Fig. 1: Culture of Innovation Framework
“We first commissioned this research to gain a better understanding of the relationship between an organization’s culture of innovation and its ability to grow. We now see clearly that maturity in a culture of innovation also plays a key role in shoring it up against risks and economic headwinds and setting the path for recovery”, explained Ahmed Mazhari.
Assessing organizational maturity for culture of innovation
The culture of innovation maturity framework captures organizations’ approach to innovation. Through the research, organizations’ performance was mapped against four dimensions (people, processes, data, and technology), with organizations grouped in four stages – traditionalist (stage 1), novice (stage 2), adaptor (stage 3), and leaders (stage 4). Leaders comprise organizations that are the most mature in building a culture of innovation.
The study found that in the span of six months, organizations in Asia Pacific have matured in the culture of innovation by 11%, an indication that they have increased their ability to innovate.
Fig 2: Culture of Innovation Maturity (%)
As stated above, organizations were forced to adapt to new conditions with agility when the crisis hit and recognized that innovating is easier than they had thought. Since COVID-19, the study found a drop in leaders (68% to 36%) and other organizations (74% to 54%) that find innovation to be hard.
The faster pace of digitization is also key to building stronger organizations. The study found that 87% of leaders will speed up digitization by launching initiatives including digital products, payments, and e-commerce, as compared to 67% of other organizations, in response to the new reality.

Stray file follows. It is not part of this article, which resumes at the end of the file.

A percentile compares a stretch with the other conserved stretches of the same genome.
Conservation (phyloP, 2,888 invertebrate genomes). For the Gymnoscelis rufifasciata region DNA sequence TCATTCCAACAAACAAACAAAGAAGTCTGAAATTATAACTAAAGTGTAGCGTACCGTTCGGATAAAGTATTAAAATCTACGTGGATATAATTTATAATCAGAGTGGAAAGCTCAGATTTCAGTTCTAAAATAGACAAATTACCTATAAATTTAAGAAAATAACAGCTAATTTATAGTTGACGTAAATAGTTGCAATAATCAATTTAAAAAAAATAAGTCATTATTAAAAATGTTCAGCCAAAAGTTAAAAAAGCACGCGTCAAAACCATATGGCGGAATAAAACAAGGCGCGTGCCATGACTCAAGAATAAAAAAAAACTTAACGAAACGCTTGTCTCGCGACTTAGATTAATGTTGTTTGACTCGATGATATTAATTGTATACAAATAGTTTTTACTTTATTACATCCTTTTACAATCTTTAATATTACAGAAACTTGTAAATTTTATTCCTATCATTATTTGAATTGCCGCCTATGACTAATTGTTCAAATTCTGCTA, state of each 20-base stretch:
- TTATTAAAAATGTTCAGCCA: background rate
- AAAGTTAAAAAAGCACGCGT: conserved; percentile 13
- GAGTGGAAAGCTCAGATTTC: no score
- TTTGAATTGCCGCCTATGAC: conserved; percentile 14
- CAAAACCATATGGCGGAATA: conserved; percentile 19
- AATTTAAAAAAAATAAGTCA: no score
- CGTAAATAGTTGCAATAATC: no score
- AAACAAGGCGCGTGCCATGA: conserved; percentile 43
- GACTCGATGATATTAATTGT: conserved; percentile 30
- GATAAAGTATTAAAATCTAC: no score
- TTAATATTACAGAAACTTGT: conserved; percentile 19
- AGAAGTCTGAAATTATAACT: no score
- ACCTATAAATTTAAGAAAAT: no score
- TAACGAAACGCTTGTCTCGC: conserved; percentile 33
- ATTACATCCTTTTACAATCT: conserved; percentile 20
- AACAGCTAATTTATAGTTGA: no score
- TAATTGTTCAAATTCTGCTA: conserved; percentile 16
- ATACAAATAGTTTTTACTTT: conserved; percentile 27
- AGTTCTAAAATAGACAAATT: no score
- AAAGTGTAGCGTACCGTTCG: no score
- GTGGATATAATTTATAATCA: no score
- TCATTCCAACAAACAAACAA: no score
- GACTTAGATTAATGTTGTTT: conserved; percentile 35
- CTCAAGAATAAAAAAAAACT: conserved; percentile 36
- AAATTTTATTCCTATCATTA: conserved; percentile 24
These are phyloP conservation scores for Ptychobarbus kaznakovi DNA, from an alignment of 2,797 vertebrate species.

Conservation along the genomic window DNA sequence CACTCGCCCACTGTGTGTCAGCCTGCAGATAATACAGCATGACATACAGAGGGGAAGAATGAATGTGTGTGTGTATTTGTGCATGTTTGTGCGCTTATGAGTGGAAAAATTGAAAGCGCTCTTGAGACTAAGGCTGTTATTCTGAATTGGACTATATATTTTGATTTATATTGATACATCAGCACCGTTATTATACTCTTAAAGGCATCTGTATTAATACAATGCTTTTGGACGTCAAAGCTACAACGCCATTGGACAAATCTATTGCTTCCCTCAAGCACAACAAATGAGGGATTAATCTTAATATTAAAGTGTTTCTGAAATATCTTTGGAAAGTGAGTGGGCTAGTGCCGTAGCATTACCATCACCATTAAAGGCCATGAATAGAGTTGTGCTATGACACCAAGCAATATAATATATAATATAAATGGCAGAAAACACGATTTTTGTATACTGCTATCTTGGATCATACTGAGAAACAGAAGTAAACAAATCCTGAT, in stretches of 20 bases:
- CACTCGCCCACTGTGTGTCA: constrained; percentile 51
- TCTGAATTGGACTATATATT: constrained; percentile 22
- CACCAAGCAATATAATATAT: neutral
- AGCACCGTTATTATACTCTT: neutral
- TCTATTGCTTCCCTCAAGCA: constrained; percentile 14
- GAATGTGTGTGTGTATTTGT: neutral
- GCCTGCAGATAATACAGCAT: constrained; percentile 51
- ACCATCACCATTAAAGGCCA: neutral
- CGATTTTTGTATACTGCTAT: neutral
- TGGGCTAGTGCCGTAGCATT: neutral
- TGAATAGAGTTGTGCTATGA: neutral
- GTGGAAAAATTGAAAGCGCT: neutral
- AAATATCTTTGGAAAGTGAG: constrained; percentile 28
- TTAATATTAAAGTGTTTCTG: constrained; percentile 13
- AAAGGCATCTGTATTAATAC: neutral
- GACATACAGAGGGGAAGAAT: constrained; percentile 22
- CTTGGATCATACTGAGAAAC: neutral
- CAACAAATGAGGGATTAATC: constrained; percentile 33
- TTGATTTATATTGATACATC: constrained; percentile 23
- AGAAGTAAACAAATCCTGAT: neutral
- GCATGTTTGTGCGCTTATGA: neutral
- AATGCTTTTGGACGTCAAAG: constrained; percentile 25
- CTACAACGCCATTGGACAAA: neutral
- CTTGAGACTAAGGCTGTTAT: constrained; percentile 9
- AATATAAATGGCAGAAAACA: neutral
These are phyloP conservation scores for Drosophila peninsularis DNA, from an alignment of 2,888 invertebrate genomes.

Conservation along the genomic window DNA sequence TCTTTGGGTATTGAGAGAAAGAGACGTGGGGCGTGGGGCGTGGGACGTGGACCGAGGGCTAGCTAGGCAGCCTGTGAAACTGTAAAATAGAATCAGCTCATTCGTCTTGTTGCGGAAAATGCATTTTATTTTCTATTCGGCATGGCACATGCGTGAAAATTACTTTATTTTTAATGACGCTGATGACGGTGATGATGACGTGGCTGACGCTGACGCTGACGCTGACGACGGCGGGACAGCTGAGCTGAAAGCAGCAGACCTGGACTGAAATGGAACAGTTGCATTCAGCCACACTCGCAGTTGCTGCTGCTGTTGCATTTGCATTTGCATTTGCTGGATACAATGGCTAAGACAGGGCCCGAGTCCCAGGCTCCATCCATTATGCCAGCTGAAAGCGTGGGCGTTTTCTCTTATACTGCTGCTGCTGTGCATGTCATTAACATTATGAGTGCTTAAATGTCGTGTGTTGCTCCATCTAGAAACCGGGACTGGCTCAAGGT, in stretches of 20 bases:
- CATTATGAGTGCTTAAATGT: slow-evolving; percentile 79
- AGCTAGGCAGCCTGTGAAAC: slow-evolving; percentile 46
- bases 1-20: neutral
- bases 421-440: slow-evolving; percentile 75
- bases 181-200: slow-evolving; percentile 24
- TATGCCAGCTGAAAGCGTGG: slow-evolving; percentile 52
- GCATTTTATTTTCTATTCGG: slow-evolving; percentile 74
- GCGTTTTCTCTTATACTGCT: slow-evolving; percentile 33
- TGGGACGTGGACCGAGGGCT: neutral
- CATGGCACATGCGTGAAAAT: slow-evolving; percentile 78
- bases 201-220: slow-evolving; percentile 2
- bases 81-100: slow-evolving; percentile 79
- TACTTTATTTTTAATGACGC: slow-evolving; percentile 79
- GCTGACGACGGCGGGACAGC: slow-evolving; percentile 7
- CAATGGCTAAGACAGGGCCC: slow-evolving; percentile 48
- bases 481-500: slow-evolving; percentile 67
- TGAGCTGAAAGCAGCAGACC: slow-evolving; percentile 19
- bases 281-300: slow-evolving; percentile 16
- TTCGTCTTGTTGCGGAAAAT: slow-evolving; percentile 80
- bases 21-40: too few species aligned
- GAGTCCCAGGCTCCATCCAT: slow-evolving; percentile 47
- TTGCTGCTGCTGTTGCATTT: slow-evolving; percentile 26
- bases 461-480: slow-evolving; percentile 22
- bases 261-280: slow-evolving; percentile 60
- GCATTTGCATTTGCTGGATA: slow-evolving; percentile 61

Leaders are also further along in rethinking business models, as it was the top strategy they implemented to remain resilient and to better respond to the new market conditions while their other counterparts were only just planning to do it in the near future. Moving forward, leaders say they will focus on investing in technology infrastructure that is robust and allows scalability and flexibility, as well as upskilling and reskilling of their workforce to ensure business resilience and performance for the future.
“We see amongst leaders a constant appetite for growth and evolution. During COVID-19, 45% of them said they think their business model will lose its competitiveness in five years’ time, as compared to 30% of other organizations. This desire and urgency for continuous improvement through agility and adaptation to change will determine the success of businesses in this new normal,” said Sandra Ng, Group Vice President, Practice Group, IDC Asia/Pacific
Focus on people and technology
Of the culture of innovation dimensions, people and technology were revealed to be the two foremost priorities for organizations in the next 12 months.
Fig 3: People and technology as the two focus areas for organizations in Asia Pacific (%)
“The current crisis has shown us how much business continuity and our future relevance depend on people being digitally ready,” said Mazhari.
“We describe it through tech intensity. Now, with every organization becoming a digital one, achieving success in transformation requires both the adoption of tools and technologies as well as own digital capabilities. A culture that encourages innovation and embraces digital opportunities is critical to prepare the workforce and organizations for current and future challenges,” he continued.
Culture of Innovation – formula for business resilience and faster economic recovery
Using the culture of innovation framework, the study revealed the best practices that organizations can adopt to progress across people, process, data, and technology.
Specifically, organizations are encouraged to:
Fortify resilience with technology
Invest in people’s capabilities and skills
Leverage data to increase competitiveness
Redesign processes to empower people to continuously drive innovation
“People are the lifeblood of innovative organizations. Business leaders are reco…